Don’t think you need a home security camera? Here’s a really cute reason to get one. The Ulo is an adorable little home-monitoring owl on Kickstarter that communicates through eye expressions. The Kickstarter has been wildly successful, hitting its original goal of $223,119 on November 1. As of publication, the device sits at $827,030, with 9 days left in the campaign. The device was created by Vivien Muller, who is known for other inventions such as the Electree and the WatchMe.
Although an animated owl may not be the scariest thing for a robber to see, it is an adorable home monitor.
The device, which needs to be connected to Wi-Fi, communicates through eye expressions. For example, when Ulo’s battery is around 10 percent or lower, the owl will look sleepy and tired. Other animations include blinking when you take a snapshot, or squinting when someone is watching its live video feed. The owl’s eyes follow all movement in its vicinity, which can be really cute during the day, but kind of horrifying when you’re walking around in the dark at night.
The Ulo’s big, cute eyes use an LCD display, similar to the ones on smartwatches. You can customize the eye color, shape, and size through the Ulo webpage or app.
Certain features, such as the 1080p camera, were added in after the Kickstarter campaign hit certain milestones. As the campaign is nearing the end of the listed features, all that’s left for it to reach is Spanish voice control and facial recognition. The campaign just passed the milestones to unlock voice control in English and French.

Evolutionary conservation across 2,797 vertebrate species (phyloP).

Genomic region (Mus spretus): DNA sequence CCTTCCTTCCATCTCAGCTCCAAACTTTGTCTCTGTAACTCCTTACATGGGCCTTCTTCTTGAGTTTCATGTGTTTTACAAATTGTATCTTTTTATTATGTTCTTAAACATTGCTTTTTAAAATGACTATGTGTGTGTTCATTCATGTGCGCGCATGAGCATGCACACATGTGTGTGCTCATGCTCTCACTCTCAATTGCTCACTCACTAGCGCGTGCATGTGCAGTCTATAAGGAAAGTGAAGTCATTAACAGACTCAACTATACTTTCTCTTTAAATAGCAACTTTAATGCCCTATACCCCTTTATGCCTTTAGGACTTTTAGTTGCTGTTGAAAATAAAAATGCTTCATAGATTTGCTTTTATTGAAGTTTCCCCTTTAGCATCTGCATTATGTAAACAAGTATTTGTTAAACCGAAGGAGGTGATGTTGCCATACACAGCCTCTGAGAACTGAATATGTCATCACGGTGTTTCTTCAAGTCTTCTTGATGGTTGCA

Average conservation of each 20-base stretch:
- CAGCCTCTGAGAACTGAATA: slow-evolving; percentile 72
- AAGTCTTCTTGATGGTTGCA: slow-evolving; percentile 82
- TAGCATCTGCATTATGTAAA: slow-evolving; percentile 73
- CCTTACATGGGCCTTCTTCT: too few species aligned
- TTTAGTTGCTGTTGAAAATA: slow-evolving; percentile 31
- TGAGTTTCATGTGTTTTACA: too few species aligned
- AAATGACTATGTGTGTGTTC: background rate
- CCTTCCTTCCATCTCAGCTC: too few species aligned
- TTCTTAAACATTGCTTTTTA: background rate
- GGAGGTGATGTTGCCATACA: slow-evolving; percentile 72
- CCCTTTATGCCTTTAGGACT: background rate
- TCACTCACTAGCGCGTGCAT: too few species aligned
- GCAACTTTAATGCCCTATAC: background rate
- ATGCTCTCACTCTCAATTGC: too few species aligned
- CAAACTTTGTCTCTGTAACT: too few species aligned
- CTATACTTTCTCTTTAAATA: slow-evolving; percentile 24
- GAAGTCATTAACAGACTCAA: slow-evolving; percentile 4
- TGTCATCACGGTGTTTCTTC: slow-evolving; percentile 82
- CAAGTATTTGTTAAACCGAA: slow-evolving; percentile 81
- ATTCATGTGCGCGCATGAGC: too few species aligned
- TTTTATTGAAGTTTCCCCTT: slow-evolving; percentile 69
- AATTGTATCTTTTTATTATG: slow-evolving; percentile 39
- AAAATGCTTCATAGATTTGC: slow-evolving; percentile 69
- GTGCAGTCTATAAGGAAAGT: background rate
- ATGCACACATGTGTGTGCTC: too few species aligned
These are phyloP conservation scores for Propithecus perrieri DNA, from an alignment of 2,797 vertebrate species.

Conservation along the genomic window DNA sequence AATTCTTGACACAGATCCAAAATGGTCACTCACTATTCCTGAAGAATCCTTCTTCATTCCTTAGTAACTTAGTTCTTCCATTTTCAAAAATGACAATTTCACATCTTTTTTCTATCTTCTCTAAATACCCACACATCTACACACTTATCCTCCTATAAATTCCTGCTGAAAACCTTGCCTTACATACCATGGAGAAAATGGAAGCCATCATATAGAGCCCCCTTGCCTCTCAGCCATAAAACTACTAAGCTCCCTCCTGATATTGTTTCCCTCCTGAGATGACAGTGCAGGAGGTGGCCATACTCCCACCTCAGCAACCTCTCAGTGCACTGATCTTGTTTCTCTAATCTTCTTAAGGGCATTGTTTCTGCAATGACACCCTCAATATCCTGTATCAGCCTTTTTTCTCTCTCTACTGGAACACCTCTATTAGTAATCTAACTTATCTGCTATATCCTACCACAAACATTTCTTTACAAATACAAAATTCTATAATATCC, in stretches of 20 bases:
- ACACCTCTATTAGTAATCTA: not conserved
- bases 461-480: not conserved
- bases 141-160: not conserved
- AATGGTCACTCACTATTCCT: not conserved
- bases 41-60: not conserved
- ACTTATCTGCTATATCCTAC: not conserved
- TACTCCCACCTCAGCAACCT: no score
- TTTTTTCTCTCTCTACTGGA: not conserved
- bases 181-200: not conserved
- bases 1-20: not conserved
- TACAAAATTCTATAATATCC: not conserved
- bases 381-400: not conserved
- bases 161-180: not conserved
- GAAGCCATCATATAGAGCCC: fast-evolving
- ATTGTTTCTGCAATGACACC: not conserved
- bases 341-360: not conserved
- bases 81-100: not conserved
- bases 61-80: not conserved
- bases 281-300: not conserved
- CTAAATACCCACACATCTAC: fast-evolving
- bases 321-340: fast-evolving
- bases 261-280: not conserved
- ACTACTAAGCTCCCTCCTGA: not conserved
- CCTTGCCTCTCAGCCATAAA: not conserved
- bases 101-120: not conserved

Ulo has a capacitive button on top, which turns it on, and double tapping it sets it to Alert Mode — but those are the default options. Muller says users can configure custom and secret sequences to trigger Ulo to turn on or off and to turn on Alert Mode.
What’s pretty neat about Alert Mode is that it also activates when your smartphone leaves your Wi-Fi network. When you reconnect, it disengages. While on, all movement is recorded in an animated GIF and sent via email.
In Alert Mode, eye expressions are not displayed, and the device can last for a week on full charge in this mode. In the normal mode with eye expressions, the Ulo needs to be recharged every two days, or you can leave it plugged in. The device ships with four magnets should you want to place the Ulo on the wall or ceiling.
If you want to take a peek at what’s going on at home or wherever you left the Ulo, users can watch and listen to the live feed on the Ulo’s secure webpage or Android and iOS app. The device only stores a few minutes of video locally. Taking a snapshot sends the image as a secure webpage directly to your email or your Dropbox account. Although an animated owl may not be the scariest thing for a robber to see, it is an adorable home monitor.
Muller says the device is compatible with IFTTT, the Web-based service that lets users create chains of commands. So for example, if you have other connected devices in your home like a Philips Hue bulb, you could make an IFTTT recipe for Ulo to turn on the lights when it detects movement. Users can also use IFTTT to make Ulo show emotions with the weather, so you can make the owl look grumpy when it’s raining.
The adorable little owl, also the Kickstarter Staff Pick, costs 200 euros and packs the following:
- Round 1.22-inch LCD screen
- 1080p 30fps surveillance camera and motion sensor under the two-way mirror beak
- Mono microphone
- Capacitive button at the top of the owl
- Neodymium magnet under the rotative base
- Four Adhesive neodymium magnets
- Wi-Fi 802.11ac module
- Orientation sensor
- Li-Po rechargeable battery
- Micro USB to USB cable
On the Kickstarter page, Muller said he expects the Ulo to ship late 2016. If you want one, you can get your Ulo on the Kickstarter page here.
- Nest Secure review
- Reolink’s latest breakthrough pulls the plugs on smart security cameras
- Awesome Tech You Can’t Buy Yet: Wine preservers, pocket typewriters, and more
- Ridy smart camera will alert drivers when they’re drowsy or distracted
- Oval 2.0 transforms your house into a smart home, one object at a time